Pat McQuaid will bid for a third term as president of the International Cycling Union (UCI) despite Swiss Cycling withdrawing its support.
The 63-year-old Irishman, who had
already lost his home federation's support,
now lives in Switzerland.
Who is Pat McQuaid?
5 September 1949, Dublin
- Cycling career:
1966-82, including Tour of Ireland victories in 1975 and 1976
- Banned from 1976 Olympics after racing in South Africa during the anti-apartheid sporting boycott
- Irish Cycling Federation president (1996-99)
- UCI president (2005-present)
McQuaid, who is backed by Thailand and Morocco, now needs the UCI to change its rules to allow candidates to stand with the nomination of two federations.
He said: "I'm standing as a candidate for re-election. That will not change."
British Cycling president Brian Cookson
wants to succeed McQuaid.
But in a statement McQuaid said: "I would remind Brian Cookson and his campaign supporters that the UCI congress will ultimately decide who should lead the UCI for the next four years.
"Federations all over the world want me to stand for re-election. I am calling on Brian Cookson and his campaign supporters to accept that and to put an end to their concerted attempts to refuse the congress a choice between two candidates."
The proposed amendment to the UCI constitution could face a legal challenge, but the governing body said legal opinion indicated the amendment was valid and would be incorporated.
Article 51.1 presently states that "the candidates for the presidency shall be nominated by the federation of the candidate".
The suggested new wording reads that candidates should be nominated by their federation or "two federations other than the federation of the candidate".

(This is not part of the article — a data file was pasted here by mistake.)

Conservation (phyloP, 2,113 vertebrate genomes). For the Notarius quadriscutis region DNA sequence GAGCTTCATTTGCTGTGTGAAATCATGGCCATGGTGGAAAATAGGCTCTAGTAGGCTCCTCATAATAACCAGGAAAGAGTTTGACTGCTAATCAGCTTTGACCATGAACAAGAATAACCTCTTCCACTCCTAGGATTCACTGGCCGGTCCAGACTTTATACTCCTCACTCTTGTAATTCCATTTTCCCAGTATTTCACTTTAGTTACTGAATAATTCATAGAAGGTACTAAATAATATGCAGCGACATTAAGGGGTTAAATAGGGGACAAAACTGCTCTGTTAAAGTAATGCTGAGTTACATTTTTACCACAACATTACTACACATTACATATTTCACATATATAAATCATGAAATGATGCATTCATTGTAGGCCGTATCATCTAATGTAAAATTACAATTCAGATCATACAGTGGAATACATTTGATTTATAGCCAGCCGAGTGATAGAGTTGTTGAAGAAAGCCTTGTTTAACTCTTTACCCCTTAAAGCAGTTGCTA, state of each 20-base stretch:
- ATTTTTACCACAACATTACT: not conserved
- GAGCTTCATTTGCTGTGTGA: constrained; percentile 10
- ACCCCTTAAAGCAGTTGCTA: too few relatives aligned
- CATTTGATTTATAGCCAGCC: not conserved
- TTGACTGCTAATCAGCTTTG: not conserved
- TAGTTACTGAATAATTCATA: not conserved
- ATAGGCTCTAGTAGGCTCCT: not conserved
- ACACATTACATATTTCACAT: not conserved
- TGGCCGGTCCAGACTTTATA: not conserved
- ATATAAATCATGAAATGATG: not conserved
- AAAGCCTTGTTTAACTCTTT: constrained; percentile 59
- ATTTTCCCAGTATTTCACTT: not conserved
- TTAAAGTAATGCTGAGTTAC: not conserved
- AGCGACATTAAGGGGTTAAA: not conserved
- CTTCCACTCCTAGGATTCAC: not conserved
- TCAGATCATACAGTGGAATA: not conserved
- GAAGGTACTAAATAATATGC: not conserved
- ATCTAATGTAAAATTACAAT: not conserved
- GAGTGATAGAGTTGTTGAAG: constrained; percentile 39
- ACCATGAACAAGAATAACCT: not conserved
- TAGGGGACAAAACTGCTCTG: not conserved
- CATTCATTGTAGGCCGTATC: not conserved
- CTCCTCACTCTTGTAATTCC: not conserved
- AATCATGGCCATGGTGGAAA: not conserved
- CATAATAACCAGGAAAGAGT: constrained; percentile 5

What now for McQuaid?
"Rejected by his home federation by birth, and now dropped by his home federation by residence, Pat McQuaid has failed to do the electoral equivalent of bringing his bike to the race: he has not been nominated.
"The Irishman is, of course, claiming to hold nominations from the Moroccan and Thai federations, but they require a change to the rulebook.
"Win that argument and he is back in the race. Lose and challenger Brian Cookson goes to the polls next month unopposed."
The UCI's lawyers thus argue that despite losing the backing of the Irish and Swiss federations, McQuaid's nomination is valid.
Cookson said in a statement: "It leaves Mr McQuaid in a very difficult position, particularly when viewed alongside his failure to receive a nomination from his own national federation as required under the constitution of the UCI.
"It also places further question marks against his other 'nominations' whose validity is in serious doubt and remain a matter of genuine concern to many in the cycling world.
"No attempts at manipulation and legal bluster can take away the doubts and questions."
McQuaid's nomination was scheduled to come before an arbitration board in Zurich on Thursday but that has now been cancelled.